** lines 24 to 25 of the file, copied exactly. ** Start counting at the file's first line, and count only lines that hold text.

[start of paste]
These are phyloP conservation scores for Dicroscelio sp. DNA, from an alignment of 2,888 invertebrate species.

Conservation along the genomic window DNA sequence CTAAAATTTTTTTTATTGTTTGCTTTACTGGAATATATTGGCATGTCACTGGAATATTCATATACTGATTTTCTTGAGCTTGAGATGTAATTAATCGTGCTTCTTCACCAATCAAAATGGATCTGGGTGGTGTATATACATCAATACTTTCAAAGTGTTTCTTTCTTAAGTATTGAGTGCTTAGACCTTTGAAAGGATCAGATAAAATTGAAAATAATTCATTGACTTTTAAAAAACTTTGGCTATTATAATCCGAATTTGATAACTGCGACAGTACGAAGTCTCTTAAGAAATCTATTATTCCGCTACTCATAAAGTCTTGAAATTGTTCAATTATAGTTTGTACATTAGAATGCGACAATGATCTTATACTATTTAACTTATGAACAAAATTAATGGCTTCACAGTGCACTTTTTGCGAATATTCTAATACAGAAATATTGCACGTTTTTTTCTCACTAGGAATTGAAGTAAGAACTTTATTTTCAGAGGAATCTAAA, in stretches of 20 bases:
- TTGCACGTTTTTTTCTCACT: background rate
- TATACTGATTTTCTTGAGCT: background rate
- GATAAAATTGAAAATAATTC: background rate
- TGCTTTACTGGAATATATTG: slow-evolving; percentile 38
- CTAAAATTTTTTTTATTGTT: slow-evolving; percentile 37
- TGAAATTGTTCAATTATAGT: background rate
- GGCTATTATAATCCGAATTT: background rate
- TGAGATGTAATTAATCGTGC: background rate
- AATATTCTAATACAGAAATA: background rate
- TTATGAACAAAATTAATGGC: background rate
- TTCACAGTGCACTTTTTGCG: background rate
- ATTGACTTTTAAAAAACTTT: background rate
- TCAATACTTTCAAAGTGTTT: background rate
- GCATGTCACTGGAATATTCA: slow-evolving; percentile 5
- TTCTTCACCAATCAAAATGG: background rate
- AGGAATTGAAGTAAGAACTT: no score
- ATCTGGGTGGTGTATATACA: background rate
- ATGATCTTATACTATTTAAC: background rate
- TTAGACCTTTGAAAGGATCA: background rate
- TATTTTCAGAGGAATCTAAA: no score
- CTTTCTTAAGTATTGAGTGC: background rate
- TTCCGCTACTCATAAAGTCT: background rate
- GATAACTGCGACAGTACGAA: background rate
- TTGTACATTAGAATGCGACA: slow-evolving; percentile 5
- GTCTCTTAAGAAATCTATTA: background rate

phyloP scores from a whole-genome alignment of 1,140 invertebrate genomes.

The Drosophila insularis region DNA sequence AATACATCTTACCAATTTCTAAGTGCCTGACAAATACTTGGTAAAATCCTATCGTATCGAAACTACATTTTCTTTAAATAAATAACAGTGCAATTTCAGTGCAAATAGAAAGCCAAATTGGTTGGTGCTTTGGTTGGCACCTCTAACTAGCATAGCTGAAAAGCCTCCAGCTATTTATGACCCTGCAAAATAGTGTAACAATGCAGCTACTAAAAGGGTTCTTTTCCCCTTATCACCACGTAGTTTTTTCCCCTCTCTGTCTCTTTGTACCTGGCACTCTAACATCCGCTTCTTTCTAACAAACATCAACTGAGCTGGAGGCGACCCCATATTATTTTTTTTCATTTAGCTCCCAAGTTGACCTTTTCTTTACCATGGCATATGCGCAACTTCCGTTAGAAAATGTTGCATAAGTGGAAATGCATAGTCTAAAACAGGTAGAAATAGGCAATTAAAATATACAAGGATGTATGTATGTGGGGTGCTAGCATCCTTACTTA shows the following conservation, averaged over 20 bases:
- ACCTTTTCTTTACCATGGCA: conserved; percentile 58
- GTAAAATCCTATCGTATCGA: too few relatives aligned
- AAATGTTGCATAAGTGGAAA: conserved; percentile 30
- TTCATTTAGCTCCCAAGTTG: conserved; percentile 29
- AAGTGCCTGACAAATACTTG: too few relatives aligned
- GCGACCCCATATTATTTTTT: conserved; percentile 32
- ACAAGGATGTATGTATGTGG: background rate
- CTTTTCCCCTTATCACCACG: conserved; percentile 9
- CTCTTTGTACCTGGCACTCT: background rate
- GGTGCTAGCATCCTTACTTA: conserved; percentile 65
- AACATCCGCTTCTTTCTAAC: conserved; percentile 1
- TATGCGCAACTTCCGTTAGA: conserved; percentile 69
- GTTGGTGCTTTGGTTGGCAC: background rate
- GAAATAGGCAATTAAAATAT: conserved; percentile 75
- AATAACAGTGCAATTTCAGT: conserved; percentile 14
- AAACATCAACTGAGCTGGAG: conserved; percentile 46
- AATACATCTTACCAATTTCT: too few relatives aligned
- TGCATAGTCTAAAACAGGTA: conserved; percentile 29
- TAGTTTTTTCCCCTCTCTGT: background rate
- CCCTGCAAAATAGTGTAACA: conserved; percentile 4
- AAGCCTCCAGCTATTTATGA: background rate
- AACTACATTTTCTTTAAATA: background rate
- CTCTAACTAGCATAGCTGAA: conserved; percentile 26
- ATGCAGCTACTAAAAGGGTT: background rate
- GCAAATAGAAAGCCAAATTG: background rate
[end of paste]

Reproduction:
- TTCCGCTACTCATAAAGTCT: background rate
- GATAACTGCGACAGTACGAA: background rate